Zika virus threatens spring break plans

By Sarah Fielder
Staff writer

Students planning to travel to Central or South America during spring break March 13 through 20 should be aware of the spreading Zika virus.

“My first reaction was, ‘Oh this is like Ebola,’ because people were going crazy about this, people were tracking it to see when it would come here,” said junior public health science major Aileen Amador. “I wasn’t really sure what it was or what it did or anything like that until I started doing more research on it.”

The virus is transmitted primarily from mosquitoes to humans, but can also be transmitted from a pregnant mother to her fetus or through sexual contact, according to the Centers for Disease Control and Prevention.

Symptoms of the Zika virus include a fever, rash, joint pain or red eyes and usually remains in a person’s blood system up to a week, according to the CDC. Fetuses who become infected with the Zika virus may be born with microcephaly, “a condition in which a baby’s head is smaller than expected when compared to babies of the same sex and age,” according to the CDC.

David McBride, the director at the University Health Center at the University of Maryland, provided information about the Zika virus to students through email.

“The State is working to make testing available at the state lab, but currently testing is being done only at CDC,” wrote McBride in an email. “Specimens can be sent there when a conversation with a state epidemiologist deems this to be necessary.”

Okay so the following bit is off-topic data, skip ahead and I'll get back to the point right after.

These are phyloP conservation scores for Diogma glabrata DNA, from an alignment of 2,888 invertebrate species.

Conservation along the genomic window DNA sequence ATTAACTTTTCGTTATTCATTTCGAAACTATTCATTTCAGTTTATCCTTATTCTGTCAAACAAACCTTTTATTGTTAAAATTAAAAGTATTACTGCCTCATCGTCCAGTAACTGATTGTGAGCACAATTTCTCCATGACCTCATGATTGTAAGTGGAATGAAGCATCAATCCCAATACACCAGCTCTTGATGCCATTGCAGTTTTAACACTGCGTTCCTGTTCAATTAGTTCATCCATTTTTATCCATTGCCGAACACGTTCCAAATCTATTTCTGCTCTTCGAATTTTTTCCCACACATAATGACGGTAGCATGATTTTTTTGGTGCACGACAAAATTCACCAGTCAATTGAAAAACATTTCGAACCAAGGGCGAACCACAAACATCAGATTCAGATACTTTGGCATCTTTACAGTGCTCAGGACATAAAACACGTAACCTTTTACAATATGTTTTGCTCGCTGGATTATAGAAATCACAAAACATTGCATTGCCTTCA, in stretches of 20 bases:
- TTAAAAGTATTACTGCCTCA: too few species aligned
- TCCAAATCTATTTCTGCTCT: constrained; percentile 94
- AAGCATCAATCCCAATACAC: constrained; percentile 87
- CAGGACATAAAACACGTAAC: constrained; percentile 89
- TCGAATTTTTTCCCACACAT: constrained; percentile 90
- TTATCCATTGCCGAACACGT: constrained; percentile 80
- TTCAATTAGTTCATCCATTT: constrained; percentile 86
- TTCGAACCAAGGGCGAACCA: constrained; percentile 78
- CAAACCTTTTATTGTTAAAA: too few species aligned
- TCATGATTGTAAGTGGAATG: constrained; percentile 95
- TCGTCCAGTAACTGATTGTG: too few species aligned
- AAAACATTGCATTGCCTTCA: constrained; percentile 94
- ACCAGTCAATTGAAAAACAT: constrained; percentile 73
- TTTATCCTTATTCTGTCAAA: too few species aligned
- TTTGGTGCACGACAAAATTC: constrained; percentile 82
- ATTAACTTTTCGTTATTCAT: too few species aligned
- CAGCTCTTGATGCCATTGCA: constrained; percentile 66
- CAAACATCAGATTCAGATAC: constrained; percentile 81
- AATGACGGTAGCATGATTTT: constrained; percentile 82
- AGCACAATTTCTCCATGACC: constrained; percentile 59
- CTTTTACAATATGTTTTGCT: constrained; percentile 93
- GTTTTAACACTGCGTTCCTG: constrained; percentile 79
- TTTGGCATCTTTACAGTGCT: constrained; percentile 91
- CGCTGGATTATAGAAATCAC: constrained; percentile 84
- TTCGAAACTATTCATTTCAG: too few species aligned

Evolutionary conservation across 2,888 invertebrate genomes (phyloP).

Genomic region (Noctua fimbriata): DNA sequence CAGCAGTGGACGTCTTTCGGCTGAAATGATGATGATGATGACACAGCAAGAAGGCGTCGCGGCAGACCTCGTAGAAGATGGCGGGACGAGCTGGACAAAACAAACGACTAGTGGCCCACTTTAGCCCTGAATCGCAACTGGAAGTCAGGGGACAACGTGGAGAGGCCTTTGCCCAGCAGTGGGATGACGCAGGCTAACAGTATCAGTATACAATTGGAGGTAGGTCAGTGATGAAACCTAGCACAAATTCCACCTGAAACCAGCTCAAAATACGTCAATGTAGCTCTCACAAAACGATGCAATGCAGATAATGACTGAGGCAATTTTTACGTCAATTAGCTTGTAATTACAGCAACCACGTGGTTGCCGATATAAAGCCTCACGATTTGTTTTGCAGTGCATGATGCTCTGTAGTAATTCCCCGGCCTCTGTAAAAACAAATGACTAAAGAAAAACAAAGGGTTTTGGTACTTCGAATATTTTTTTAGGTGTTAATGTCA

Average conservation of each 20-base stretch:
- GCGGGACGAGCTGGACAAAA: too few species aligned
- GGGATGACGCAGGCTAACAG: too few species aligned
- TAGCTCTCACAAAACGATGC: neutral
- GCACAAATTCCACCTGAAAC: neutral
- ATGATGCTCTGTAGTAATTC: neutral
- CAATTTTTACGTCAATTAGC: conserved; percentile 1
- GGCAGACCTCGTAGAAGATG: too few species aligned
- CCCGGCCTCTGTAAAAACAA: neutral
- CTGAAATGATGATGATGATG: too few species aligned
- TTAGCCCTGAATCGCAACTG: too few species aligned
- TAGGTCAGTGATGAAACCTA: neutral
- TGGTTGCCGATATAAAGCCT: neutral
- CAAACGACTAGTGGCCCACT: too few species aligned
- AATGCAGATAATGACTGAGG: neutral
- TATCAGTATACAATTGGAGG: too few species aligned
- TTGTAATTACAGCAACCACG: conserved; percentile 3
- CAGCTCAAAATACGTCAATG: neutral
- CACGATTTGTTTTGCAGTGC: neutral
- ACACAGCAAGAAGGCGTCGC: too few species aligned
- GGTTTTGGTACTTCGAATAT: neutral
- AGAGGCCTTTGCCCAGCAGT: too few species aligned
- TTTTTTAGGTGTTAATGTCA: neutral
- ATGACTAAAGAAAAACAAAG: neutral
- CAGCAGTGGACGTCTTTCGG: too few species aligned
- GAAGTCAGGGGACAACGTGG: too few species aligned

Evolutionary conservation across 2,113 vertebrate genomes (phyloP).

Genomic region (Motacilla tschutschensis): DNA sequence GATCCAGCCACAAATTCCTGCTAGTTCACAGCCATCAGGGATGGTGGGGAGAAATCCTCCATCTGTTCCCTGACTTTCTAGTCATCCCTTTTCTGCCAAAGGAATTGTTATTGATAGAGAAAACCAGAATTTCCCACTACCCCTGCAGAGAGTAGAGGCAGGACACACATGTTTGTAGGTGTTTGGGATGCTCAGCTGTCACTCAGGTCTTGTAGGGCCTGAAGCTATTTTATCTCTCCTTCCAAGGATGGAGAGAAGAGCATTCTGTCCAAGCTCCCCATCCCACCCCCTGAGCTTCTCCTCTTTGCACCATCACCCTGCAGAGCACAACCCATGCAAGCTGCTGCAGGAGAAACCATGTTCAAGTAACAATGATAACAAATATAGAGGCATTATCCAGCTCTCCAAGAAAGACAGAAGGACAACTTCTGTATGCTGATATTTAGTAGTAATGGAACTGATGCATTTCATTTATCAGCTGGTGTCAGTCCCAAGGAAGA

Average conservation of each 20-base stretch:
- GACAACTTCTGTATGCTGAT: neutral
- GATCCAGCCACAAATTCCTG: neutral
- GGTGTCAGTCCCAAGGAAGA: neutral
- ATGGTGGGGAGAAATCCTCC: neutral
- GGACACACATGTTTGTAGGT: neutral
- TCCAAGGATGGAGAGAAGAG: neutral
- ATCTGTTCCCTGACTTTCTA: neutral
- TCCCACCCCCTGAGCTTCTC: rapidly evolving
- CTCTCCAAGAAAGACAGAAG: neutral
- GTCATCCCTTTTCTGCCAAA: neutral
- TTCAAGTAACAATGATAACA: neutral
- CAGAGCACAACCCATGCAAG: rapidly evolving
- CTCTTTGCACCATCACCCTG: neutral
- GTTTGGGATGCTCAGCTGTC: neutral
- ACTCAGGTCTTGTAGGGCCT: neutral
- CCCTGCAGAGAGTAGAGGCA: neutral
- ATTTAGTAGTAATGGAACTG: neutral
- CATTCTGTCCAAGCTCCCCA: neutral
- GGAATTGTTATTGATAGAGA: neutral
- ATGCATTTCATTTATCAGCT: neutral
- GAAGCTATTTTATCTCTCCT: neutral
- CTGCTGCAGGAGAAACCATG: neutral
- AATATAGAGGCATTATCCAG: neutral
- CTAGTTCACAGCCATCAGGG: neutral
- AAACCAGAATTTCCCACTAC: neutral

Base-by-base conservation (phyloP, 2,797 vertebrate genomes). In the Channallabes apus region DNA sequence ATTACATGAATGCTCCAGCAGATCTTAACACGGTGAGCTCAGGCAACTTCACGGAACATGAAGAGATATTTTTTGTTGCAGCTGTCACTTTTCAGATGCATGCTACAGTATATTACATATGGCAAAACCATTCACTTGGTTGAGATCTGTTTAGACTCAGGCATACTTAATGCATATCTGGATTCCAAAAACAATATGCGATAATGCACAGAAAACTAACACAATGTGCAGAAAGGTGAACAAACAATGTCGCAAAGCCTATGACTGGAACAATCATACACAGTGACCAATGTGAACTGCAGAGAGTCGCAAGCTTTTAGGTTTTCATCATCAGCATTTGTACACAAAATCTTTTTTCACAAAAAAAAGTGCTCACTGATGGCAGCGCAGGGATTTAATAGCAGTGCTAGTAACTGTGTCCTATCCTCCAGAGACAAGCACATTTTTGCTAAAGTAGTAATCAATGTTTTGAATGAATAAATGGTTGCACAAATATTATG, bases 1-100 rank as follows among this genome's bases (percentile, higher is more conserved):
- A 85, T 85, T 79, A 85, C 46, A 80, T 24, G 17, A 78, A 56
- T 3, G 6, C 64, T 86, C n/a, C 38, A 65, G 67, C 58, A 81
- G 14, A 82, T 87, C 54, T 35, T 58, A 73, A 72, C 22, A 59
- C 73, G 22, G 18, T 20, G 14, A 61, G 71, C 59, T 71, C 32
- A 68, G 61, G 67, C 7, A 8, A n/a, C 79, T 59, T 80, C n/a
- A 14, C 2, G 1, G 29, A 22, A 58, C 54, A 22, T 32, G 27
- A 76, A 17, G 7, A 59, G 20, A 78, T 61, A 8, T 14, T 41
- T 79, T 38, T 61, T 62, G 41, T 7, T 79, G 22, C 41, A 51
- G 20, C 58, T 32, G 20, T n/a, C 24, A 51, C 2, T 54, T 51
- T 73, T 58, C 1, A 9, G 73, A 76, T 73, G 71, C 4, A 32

On Feb. 12, Hawaii Gov. David Ige declared a state of emergency in Hawaii in regards to the Zika virus and other mosquito-borne illnesses, according to CNN.

“When traveling to a Zika affected area, practicing mosquito bite avoidance measures is advised,” McBride wrote.

People traveling to Zika infected countries should stay in hotels with air conditioning or screens on doors and windows, wear long-sleeved clothing and use insect repellant, according to the CDC.

Earlier in 2016, the World Health Organization declared a Public Health Emergency of International Concern in areas with the Zika virus, according to the CDC.

“Definitely be very, very careful. The thing with the Zika virus is because it is carried mosquitoes; it would be very easy to get it,” said Amador. “Obviously you can take precautions like mosquito repellant and nets and stuff like that, but I would get tested when I came back.”

The virus has previously been reported in Africa, Asia and the Pacific Islands, and the PHEIC was released after the virus was reported in Brazil, according to the CDC.

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